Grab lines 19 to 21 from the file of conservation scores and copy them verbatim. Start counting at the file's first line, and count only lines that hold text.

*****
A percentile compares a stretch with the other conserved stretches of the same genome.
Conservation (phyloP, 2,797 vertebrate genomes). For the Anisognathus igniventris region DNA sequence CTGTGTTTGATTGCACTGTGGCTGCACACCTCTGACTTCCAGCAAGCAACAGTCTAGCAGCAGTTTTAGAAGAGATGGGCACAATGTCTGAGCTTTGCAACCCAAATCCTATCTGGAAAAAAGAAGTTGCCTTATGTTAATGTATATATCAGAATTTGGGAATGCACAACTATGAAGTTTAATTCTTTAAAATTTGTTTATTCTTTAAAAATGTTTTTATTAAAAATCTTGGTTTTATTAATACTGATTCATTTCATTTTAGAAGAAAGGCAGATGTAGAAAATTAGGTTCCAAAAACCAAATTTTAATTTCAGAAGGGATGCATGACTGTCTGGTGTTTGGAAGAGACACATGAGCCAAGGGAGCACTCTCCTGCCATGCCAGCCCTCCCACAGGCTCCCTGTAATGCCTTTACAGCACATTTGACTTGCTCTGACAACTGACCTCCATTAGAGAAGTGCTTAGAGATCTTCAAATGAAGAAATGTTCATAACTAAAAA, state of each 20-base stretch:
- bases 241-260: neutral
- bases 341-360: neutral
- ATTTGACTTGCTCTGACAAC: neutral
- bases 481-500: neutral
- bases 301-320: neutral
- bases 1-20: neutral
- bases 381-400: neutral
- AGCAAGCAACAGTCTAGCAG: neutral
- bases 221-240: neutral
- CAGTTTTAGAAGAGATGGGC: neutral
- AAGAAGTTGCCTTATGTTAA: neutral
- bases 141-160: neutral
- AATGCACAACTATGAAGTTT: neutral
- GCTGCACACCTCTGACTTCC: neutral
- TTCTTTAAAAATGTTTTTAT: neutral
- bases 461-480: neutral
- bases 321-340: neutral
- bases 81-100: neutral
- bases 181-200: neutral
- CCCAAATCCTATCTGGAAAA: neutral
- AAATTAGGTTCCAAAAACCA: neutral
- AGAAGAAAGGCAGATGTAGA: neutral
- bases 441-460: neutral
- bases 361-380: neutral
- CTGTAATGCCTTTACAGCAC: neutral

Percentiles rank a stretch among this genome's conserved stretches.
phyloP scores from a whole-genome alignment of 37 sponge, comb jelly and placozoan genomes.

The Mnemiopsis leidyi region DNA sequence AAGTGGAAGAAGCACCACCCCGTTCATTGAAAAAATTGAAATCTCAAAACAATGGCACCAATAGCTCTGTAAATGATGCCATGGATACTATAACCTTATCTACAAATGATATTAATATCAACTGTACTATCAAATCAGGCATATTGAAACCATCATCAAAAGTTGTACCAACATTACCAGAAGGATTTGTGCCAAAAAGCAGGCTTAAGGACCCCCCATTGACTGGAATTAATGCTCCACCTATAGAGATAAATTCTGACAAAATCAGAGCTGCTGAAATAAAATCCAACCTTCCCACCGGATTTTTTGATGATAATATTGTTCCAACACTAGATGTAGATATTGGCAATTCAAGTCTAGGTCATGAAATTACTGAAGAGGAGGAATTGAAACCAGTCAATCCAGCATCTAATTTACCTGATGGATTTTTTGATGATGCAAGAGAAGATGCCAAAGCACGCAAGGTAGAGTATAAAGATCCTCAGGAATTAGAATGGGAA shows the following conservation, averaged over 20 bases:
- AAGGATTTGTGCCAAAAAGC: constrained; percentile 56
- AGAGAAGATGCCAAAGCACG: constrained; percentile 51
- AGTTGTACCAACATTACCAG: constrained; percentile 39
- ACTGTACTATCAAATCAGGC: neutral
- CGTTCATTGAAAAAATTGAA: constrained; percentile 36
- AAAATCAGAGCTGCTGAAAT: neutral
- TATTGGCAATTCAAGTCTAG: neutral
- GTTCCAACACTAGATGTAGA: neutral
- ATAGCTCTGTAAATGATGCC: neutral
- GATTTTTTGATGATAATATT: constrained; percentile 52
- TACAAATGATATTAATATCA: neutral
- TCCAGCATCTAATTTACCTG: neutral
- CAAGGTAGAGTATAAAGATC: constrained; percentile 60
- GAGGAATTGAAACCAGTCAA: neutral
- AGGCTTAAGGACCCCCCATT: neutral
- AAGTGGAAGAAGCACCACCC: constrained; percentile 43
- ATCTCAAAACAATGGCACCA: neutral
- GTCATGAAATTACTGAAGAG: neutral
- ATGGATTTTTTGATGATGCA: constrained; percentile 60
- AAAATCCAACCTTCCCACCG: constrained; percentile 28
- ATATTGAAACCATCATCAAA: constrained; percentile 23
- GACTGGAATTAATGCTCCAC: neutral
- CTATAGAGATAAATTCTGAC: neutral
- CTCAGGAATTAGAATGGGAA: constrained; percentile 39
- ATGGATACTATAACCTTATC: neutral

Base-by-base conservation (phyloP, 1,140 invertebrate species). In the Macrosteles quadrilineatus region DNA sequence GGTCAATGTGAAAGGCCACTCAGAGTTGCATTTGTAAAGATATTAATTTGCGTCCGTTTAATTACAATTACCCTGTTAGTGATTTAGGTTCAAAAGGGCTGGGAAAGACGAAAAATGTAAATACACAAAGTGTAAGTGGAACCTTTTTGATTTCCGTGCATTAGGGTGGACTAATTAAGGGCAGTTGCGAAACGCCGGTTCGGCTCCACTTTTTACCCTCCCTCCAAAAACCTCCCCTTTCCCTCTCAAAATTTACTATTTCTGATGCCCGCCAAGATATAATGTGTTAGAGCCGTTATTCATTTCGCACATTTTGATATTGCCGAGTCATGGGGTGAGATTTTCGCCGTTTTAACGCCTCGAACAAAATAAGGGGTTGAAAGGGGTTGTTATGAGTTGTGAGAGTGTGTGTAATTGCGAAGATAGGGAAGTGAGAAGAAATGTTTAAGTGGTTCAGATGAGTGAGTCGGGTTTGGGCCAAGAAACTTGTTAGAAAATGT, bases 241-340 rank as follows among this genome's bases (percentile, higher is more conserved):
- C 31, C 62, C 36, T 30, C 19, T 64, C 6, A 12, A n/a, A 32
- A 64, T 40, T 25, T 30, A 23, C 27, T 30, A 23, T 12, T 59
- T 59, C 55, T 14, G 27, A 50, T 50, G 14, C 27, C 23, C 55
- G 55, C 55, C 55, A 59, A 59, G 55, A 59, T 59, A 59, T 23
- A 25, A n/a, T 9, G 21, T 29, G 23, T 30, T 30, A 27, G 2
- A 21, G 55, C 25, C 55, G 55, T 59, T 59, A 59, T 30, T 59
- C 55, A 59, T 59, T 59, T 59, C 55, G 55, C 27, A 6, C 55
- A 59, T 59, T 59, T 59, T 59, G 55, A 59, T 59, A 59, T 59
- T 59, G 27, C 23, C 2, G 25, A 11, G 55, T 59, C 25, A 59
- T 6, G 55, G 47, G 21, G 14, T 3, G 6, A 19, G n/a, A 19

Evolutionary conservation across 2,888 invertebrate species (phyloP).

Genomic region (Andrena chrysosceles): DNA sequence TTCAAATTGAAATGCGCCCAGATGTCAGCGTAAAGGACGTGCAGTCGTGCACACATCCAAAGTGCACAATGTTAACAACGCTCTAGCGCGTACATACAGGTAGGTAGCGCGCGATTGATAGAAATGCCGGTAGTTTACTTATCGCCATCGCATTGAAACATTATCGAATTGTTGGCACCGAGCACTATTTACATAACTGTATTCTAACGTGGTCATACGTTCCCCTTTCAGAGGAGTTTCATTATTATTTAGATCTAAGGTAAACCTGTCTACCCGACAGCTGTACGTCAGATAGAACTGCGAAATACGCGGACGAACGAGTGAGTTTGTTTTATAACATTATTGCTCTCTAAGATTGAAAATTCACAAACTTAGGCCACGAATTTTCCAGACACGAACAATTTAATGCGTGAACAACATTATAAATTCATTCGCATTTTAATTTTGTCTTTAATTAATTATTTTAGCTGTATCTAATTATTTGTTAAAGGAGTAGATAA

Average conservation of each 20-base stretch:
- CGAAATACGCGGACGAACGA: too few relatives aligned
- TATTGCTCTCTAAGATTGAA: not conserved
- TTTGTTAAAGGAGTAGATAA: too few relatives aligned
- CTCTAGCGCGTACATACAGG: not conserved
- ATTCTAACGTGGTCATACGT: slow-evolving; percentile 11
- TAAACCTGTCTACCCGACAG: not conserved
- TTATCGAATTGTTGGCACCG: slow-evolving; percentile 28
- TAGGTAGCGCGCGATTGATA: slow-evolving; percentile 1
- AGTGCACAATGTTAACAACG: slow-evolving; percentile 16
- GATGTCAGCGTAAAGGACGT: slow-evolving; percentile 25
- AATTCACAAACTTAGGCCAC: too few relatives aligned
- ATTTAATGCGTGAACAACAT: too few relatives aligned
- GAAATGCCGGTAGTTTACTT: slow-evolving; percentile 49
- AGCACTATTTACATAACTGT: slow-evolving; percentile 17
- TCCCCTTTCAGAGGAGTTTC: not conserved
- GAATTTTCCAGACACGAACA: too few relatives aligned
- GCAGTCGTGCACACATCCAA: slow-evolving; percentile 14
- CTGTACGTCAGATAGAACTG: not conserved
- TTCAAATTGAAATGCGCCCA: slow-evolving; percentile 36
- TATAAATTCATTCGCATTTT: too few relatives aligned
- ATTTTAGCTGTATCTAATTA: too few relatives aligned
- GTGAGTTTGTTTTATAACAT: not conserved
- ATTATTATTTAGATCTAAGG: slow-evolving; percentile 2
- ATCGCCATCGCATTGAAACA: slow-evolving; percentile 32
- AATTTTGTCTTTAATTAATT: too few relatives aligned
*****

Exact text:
- bases 321-340: neutral
- bases 81-100: neutral
- bases 181-200: neutral